Black Sabbath is currently available on instant Netflix and Amazon Prime.
Black Sabbath (1963)
“In this 1963 trilogy of chilling tales, a beautiful woman’s ex-lover terrorizes her, a father returns home a vampire, and a ghost haunts a nurse. The vampire story — probably the most famous of the three — stars a poignant Boris Karloff, who also plays host for the anthology. Italian horror impresario Mario Bava served as writer, director and cinematographer for the film, and composer Les Baxter serves up the martini-soaked lounge score.”
First off I have to admit that having an aging Boris Karloff narrate the film as a disembodied head is more than a little cheesy. I love portmanteau films but having Karloff narrate as a framing device for these three stories does not work very well.
As noted in the Netflix description, Mario Bava wrote, directed, and did the cinematography for Black Sabbath. He loved using colored lighting to great effect, something Roger Corman quickly picked up on and many horror directors have since adapted. Bava was extremely influential on modern horror.
Bava was also literary minded. While he was one of the writers for Black Sabbath, the stories themselves are not originals, but adaptations. The first story, “The Drop of Water” is from Chekhov. No, not Anton but rather Ivan though they carefully omit that part. The best segment, “The Wurdalak”, is an adaptation of a story by Tolstoy. No, not Leo but rather Aleksei (though strangely introduced in the movie as Ivan).
“The Drop of Water” is a good tale of greed and, naturally, comeuppance. The distractions are reminiscent of Poe but it is the body of the Countess that is most striking. I could see children having nightmares from it and it is very creepy, especially for 1963. The distorted features of her face appear to have an influence on films as recent as The Gravedancers.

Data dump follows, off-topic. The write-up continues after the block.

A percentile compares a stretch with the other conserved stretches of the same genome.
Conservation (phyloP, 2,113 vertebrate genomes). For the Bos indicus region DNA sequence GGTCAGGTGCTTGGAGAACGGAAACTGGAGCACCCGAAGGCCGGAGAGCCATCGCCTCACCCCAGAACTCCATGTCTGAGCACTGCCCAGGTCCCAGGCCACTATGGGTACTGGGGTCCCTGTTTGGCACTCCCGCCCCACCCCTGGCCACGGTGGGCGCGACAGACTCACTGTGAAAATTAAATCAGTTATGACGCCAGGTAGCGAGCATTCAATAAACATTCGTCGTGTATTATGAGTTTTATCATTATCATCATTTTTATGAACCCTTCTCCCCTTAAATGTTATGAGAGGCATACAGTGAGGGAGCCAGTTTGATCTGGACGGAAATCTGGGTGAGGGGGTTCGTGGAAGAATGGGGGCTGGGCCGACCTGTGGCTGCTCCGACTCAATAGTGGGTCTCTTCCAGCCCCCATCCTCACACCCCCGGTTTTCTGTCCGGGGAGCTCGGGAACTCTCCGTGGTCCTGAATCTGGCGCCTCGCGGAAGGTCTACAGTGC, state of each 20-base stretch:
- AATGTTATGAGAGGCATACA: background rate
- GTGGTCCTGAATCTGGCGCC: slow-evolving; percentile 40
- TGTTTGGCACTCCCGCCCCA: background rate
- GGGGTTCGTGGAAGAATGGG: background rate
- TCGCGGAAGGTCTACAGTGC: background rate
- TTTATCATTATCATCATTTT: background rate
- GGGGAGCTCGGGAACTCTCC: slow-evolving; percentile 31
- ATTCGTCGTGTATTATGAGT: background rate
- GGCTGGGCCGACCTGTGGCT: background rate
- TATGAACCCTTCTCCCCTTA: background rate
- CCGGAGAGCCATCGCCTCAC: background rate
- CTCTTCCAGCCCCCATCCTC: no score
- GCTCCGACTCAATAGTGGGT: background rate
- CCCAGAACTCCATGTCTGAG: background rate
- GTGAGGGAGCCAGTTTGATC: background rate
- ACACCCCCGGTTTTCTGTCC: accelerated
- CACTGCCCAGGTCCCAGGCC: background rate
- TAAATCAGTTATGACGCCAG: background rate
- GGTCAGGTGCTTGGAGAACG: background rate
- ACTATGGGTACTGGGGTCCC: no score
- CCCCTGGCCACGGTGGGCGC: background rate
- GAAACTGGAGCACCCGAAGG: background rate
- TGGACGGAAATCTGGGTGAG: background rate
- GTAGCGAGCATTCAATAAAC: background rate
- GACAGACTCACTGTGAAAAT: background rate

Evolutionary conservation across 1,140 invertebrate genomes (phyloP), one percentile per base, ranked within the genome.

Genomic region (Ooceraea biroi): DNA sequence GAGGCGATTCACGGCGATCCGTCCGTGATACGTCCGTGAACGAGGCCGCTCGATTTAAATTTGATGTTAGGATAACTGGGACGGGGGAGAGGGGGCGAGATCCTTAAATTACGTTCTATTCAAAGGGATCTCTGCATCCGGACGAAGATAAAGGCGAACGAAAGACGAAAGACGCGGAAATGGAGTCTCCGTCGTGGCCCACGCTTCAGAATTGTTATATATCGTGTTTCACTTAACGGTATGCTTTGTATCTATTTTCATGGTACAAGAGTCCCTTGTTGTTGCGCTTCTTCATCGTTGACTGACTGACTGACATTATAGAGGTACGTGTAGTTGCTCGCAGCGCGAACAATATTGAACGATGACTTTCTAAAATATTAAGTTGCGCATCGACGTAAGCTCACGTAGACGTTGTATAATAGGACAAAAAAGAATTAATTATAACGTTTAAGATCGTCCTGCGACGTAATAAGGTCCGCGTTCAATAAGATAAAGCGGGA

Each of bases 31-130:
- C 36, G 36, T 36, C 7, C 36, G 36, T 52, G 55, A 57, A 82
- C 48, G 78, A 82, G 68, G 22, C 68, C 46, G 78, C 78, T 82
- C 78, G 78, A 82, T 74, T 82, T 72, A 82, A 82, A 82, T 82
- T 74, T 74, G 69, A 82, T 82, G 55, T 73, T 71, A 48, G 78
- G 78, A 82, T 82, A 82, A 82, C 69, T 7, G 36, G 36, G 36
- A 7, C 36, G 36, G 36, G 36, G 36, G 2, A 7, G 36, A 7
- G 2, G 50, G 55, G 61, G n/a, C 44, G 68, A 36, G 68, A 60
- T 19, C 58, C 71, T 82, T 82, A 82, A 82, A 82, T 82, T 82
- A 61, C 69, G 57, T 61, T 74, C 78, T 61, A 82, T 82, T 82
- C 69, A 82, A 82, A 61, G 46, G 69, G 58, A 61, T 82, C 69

The second story, “The Telephone” is a disappointing mess. It does not fit in with the Italian version of Black Sabbath as it is really just a noir with a lesbian subplot. For the American version, they make it supernatural by stating that Frank is dead (in the Italian version Frank just got out of prison) and completely eliminating all lesbianism, though you can pick up much from the body language and the rather strained, dubbed dialogue.
The final story, “The Wurdalak” is the real reason to watch Black Sabbath. The story is about a rather different sort of vampire. Boris Karloff appears in this story and gives one of his better performances. Mark Damon, who made a career out of being the American ‘star’ in Italian productions, is the male lead here.
People Watch: Yes, this Italian horror movie is where heavy metal rockers Black Sabbath got their name.